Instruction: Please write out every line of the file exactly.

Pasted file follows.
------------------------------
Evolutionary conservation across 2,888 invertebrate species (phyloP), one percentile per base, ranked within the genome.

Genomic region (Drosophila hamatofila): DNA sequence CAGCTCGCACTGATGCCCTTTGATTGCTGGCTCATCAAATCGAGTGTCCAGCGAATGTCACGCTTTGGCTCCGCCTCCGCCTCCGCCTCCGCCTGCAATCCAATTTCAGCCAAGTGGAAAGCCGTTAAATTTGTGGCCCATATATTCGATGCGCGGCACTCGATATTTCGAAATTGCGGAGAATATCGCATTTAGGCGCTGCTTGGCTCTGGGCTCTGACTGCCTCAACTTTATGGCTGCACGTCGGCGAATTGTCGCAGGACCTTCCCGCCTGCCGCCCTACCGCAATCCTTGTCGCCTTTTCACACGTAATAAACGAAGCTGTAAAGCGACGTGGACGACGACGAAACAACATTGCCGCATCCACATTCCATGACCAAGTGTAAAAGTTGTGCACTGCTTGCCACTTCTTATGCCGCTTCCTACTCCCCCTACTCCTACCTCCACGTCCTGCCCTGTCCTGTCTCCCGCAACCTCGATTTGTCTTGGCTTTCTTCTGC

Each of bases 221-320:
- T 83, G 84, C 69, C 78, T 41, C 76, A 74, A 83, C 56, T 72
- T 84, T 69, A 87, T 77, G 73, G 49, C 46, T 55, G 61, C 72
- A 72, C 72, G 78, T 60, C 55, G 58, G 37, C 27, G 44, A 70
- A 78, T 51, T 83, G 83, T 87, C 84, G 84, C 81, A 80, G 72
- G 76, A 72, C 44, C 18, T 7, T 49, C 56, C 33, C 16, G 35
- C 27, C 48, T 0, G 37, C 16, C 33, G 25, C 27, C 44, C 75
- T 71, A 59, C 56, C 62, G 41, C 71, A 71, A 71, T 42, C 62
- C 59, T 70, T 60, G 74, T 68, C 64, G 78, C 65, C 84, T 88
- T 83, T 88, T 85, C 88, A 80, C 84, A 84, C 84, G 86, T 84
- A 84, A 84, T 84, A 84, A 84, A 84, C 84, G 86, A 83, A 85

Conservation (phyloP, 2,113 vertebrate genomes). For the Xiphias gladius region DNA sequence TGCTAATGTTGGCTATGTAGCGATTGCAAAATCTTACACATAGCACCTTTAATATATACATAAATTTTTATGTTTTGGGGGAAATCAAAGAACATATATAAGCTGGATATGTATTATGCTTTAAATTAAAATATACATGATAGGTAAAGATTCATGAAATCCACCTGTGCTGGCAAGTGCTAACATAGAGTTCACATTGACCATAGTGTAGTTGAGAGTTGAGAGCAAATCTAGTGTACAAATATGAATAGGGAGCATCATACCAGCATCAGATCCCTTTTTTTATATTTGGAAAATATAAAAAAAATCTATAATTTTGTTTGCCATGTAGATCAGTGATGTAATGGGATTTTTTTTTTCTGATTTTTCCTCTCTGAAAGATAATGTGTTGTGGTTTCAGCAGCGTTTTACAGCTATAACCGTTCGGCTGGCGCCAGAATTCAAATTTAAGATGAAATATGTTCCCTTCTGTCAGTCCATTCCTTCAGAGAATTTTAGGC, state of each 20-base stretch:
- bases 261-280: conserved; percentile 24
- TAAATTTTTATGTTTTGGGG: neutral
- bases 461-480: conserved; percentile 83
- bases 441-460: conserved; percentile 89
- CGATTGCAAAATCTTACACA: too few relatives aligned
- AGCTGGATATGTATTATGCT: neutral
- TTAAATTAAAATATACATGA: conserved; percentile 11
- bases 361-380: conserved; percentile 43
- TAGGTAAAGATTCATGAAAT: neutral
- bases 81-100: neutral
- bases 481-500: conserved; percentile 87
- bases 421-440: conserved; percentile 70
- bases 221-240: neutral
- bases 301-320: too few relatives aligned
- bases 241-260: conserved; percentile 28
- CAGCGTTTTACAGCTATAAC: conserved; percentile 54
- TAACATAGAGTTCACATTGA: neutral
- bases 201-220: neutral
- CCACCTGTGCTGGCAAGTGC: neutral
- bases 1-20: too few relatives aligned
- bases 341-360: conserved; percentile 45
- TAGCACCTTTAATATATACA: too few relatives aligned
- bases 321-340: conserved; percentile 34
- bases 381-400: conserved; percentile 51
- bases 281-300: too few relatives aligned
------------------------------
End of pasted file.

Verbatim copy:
Evolutionary conservation across 2,888 invertebrate species (phyloP), one percentile per base, ranked within the genome.

Genomic region (Drosophila hamatofila): DNA sequence CAGCTCGCACTGATGCCCTTTGATTGCTGGCTCATCAAATCGAGTGTCCAGCGAATGTCACGCTTTGGCTCCGCCTCCGCCTCCGCCTCCGCCTGCAATCCAATTTCAGCCAAGTGGAAAGCCGTTAAATTTGTGGCCCATATATTCGATGCGCGGCACTCGATATTTCGAAATTGCGGAGAATATCGCATTTAGGCGCTGCTTGGCTCTGGGCTCTGACTGCCTCAACTTTATGGCTGCACGTCGGCGAATTGTCGCAGGACCTTCCCGCCTGCCGCCCTACCGCAATCCTTGTCGCCTTTTCACACGTAATAAACGAAGCTGTAAAGCGACGTGGACGACGACGAAACAACATTGCCGCATCCACATTCCATGACCAAGTGTAAAAGTTGTGCACTGCTTGCCACTTCTTATGCCGCTTCCTACTCCCCCTACTCCTACCTCCACGTCCTGCCCTGTCCTGTCTCCCGCAACCTCGATTTGTCTTGGCTTTCTTCTGC

Each of bases 221-320:
- T 83, G 84, C 69, C 78, T 41, C 76, A 74, A 83, C 56, T 72
- T 84, T 69, A 87, T 77, G 73, G 49, C 46, T 55, G 61, C 72
- A 72, C 72, G 78, T 60, C 55, G 58, G 37, C 27, G 44, A 70
- A 78, T 51, T 83, G 83, T 87, C 84, G 84, C 81, A 80, G 72
- G 76, A 72, C 44, C 18, T 7, T 49, C 56, C 33, C 16, G 35
- C 27, C 48, T 0, G 37, C 16, C 33, G 25, C 27, C 44, C 75
- T 71, A 59, C 56, C 62, G 41, C 71, A 71, A 71, T 42, C 62
- C 59, T 70, T 60, G 74, T 68, C 64, G 78, C 65, C 84, T 88
- T 83, T 88, T 85, C 88, A 80, C 84, A 84, C 84, G 86, T 84
- A 84, A 84, T 84, A 84, A 84, A 84, C 84, G 86, A 83, A 85

Conservation (phyloP, 2,113 vertebrate genomes). For the Xiphias gladius region DNA sequence TGCTAATGTTGGCTATGTAGCGATTGCAAAATCTTACACATAGCACCTTTAATATATACATAAATTTTTATGTTTTGGGGGAAATCAAAGAACATATATAAGCTGGATATGTATTATGCTTTAAATTAAAATATACATGATAGGTAAAGATTCATGAAATCCACCTGTGCTGGCAAGTGCTAACATAGAGTTCACATTGACCATAGTGTAGTTGAGAGTTGAGAGCAAATCTAGTGTACAAATATGAATAGGGAGCATCATACCAGCATCAGATCCCTTTTTTTATATTTGGAAAATATAAAAAAAATCTATAATTTTGTTTGCCATGTAGATCAGTGATGTAATGGGATTTTTTTTTTCTGATTTTTCCTCTCTGAAAGATAATGTGTTGTGGTTTCAGCAGCGTTTTACAGCTATAACCGTTCGGCTGGCGCCAGAATTCAAATTTAAGATGAAATATGTTCCCTTCTGTCAGTCCATTCCTTCAGAGAATTTTAGGC, state of each 20-base stretch:
- bases 261-280: conserved; percentile 24
- TAAATTTTTATGTTTTGGGG: neutral
- bases 461-480: conserved; percentile 83
- bases 441-460: conserved; percentile 89
- CGATTGCAAAATCTTACACA: too few relatives aligned
- AGCTGGATATGTATTATGCT: neutral
- TTAAATTAAAATATACATGA: conserved; percentile 11
- bases 361-380: conserved; percentile 43
- TAGGTAAAGATTCATGAAAT: neutral
- bases 81-100: neutral
- bases 481-500: conserved; percentile 87
- bases 421-440: conserved; percentile 70
- bases 221-240: neutral
- bases 301-320: too few relatives aligned
- bases 241-260: conserved; percentile 28
- CAGCGTTTTACAGCTATAAC: conserved; percentile 54
- TAACATAGAGTTCACATTGA: neutral
- bases 201-220: neutral
- CCACCTGTGCTGGCAAGTGC: neutral
- bases 1-20: too few relatives aligned
- bases 341-360: conserved; percentile 45
- TAGCACCTTTAATATATACA: too few relatives aligned
- bases 321-340: conserved; percentile 34
- bases 381-400: conserved; percentile 51
- bases 281-300: too few relatives aligned